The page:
Transylvania. It evokes to most of us haunted dark forests and fog-crowned mountain peaks, home to the famous Count Dracula. To two biologists eager to explore the natural wonders of Eastern Europe, the Carpathians were rather the promise of a wild land.
Thirsty for adventures, we therefore decided in September 2012 to take a self-guided trekking trip in the Carpathian Mountains. The trip was organized by Europe-active, who provided us with the hiking maps and booked the pensions where we were to stay every night, each in a different village. We were soon ready to walk a little more than 100 km in seven days through two of the most famous Romanian National Parks: the Piatra Crauilui and the Bucegi National Parks.
Piatra Crauilui National Park
Our trip started in the village of Zarnesti, located a few hours by train from Bucuresti (Bucharest). After a hearty breakfast, we took our backpacks and stepped into the Piatra Crauilui National Park. The park owes its name, which translates to “King’s Rock”, to its 25 km long limestone ridge: the highest, longest and no doubt most impressive in Europe. Protected since 1938, the park covers 9,900 hectares and is a haven for wildlife. Home to wolves, lynxes, bears and chamois, more than 100 species of birds, 200 species of butterflies and 180 threatened plant species among which 40 orchids.
Bucegi National Park
The Bucegi National Park, located south of the Piatra Crauilui National Park, covers 32,000 hectares. The area is visited by hundreds of thousands of tourists every year, attracted by its nature, spectacular landscapes and famous rock formations. Protected since 1990, the Bucegi National Park contains 14 different nature reserves protecting an impressive flora and fauna, similar to that found in the Piatra Crauilui National Park.
Morning after morning, exhausted from climbing through dense forest, we reached the mountain peak and got to admire the breath-taking views. And every day, we were stunned by the beauty of the Carpathian wilderness. Hiking trails were very well maintained and indicated. We did get lost a few times, and one of them badly enough that our host almost launched a search party, but this was most probably due to our lack of experience. It was our first hiking holiday after all. The lesson we learned in Romania is: if you haven’t seen the trail sign you must follow for more than 10 minutes, turn back and find it.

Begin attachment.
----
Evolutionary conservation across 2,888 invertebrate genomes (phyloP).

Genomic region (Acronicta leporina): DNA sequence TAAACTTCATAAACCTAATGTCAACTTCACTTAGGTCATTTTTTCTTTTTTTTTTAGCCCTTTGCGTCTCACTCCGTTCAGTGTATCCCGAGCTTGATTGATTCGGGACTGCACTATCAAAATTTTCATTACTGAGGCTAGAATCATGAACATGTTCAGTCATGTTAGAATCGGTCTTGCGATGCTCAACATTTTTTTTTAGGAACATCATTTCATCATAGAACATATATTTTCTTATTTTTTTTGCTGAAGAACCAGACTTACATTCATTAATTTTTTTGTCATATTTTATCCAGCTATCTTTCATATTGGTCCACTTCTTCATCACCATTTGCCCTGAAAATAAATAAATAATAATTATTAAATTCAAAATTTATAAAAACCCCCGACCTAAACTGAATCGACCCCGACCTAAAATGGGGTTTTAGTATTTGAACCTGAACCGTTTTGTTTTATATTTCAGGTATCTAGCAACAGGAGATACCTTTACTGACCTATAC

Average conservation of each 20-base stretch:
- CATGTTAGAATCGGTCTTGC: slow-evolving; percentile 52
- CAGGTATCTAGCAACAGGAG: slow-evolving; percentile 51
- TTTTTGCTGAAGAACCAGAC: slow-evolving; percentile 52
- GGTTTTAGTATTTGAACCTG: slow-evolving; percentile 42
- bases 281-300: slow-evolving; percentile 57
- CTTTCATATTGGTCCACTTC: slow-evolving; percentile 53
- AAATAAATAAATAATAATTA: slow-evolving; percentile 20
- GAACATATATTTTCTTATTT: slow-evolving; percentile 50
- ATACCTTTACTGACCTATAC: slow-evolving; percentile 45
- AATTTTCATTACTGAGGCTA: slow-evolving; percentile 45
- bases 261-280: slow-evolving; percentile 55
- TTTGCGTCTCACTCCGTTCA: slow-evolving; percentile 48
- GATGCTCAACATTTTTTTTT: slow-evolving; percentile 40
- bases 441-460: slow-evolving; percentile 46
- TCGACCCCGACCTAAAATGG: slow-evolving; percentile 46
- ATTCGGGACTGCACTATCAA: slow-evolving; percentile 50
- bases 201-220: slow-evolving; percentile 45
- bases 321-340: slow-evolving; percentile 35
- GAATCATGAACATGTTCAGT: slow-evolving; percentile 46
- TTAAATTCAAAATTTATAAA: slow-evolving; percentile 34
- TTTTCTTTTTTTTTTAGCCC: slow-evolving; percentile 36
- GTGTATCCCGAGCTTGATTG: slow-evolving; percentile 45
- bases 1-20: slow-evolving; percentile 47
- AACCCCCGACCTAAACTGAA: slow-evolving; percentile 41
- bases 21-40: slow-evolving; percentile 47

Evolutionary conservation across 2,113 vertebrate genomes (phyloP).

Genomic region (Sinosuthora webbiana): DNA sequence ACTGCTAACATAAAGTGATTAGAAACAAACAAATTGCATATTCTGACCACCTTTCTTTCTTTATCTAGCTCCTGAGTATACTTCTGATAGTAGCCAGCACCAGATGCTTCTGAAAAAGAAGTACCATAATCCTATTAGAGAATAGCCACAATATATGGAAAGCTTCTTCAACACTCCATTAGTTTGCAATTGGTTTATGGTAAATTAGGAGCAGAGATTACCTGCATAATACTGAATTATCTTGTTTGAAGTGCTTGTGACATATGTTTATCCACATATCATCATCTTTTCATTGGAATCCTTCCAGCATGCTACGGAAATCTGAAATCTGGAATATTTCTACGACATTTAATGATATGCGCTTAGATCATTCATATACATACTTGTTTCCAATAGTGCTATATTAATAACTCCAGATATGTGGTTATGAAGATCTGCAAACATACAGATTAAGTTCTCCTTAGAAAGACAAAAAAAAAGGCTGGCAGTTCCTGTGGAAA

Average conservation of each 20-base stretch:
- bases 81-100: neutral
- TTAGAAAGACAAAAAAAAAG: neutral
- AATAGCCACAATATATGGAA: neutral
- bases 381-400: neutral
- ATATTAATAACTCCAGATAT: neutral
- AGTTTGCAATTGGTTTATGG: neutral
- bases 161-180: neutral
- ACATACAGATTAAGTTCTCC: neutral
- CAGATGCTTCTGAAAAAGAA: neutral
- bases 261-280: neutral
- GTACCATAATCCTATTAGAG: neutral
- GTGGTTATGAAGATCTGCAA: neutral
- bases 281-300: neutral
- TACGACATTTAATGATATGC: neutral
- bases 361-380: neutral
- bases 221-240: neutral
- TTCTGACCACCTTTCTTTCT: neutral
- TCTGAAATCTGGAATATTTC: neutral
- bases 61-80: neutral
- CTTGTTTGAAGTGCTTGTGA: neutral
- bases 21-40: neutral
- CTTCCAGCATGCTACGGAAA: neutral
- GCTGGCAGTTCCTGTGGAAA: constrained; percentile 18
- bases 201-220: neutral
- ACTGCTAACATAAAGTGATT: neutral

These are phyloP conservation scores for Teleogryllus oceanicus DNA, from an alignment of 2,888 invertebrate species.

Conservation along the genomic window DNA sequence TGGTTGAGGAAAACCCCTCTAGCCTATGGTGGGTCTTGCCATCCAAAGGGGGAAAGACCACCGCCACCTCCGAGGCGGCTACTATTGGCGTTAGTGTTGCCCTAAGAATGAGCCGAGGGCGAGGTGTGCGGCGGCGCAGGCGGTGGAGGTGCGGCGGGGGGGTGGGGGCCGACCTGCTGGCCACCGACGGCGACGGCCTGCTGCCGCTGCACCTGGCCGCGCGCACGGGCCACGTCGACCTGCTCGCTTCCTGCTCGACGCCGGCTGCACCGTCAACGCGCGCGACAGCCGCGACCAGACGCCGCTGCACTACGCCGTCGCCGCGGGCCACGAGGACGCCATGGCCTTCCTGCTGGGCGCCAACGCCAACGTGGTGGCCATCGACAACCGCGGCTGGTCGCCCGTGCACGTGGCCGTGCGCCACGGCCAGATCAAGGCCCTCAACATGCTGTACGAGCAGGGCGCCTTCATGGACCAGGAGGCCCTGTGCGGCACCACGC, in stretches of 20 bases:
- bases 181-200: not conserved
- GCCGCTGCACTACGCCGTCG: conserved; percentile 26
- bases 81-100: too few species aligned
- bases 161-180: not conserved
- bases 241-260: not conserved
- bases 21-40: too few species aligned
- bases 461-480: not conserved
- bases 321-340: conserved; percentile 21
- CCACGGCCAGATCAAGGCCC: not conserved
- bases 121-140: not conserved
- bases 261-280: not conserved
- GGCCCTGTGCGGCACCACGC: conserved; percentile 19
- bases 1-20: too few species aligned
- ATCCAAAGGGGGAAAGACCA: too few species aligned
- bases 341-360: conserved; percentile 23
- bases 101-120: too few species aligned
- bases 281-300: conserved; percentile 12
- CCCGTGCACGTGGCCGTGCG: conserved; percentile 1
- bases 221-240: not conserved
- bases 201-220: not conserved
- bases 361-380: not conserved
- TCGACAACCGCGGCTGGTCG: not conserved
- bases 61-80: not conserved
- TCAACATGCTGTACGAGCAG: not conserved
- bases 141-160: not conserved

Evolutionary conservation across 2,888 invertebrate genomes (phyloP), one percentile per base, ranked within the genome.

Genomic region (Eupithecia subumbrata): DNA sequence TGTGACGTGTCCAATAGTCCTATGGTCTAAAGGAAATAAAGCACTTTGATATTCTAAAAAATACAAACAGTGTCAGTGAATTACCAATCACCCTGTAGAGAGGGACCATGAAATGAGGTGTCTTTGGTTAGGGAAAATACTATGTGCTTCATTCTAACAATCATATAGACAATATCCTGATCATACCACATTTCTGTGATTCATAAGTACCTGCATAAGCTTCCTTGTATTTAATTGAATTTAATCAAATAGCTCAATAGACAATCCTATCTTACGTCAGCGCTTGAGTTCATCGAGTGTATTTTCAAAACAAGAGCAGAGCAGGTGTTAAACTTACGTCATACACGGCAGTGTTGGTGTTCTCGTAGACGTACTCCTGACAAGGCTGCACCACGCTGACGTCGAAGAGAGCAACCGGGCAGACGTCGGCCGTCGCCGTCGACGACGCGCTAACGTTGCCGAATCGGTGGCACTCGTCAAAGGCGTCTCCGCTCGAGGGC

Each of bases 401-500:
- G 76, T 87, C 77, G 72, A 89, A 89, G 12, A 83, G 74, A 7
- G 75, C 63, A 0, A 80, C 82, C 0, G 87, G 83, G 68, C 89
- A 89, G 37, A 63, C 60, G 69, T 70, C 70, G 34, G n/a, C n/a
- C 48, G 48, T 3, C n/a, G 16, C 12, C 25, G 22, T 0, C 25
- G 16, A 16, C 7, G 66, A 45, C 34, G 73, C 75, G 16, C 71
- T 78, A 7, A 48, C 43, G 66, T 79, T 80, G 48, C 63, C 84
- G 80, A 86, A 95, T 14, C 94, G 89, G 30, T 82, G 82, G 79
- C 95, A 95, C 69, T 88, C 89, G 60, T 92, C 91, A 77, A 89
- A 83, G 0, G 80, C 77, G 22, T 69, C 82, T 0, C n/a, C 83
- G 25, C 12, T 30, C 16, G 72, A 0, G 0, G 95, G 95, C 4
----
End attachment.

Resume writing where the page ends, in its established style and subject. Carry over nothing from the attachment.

As we hiked from Zarnesti to Magura, Ciocanu, Moeciu de Sus, Simon and Cojanu, we admired the bucolic panoramas of these traditional mountain Romanian villages. The rural landscape, with its meadows covered with haystacks and lined with colourful wooden houses and white churches, was no less than picturesque. Of the few villages we stayed at, Magura, with its snow-covered mountain peaks, was certainly the most beautiful of all and should not be missed.
When to hike in the Carpathians
Hiking the Carpathians in September had one clear advantage: the area, usually very popular with hikers, was then almost deserted. The feeling of being alone in this splendid corner of the world was absolutely elating. However, the end of summer is not the best time of the year to observe wildlife. Besides a few birds, among which the best sightings were the Common Crossbill (Loxia curvirostra), Spotted Nutcracker (Nucifraga caryocatactes) and Common Cuckoo (Cuculus canorus), there was little wildlife to see around.
Each season has its own charm in Transylvania however, and while spring and summer are renowned for their beautiful blooms, we thoroughly enjoyed the golden fall colours all around us.
We were too busy walking to actively look for wildlife in the area but if you are keen to see bears, we were informed (sadly after the trip) that it is possible to book a night in a bear-watching hut via the travel agency. Alternatively, there are also opportunities to watch bears in the outskirts of the nearby city of Brasov, where they regularly scavenge on garbage.
In his famous book ‘Dracula’, Bram Stoker wrote: “We are in Transylvania and Transylvania is not England. Our ways are not your ways, and there shall be to you many strange things”. Instead of vampires and werewolves, we found in the Carpathians a magical land speckled with bucolic villages inhabited by a warm and welcoming people. This corner of Transylvania is truly an Eastern European paradise for hikers, and we recommend it to everyone looking to reconnect with nature.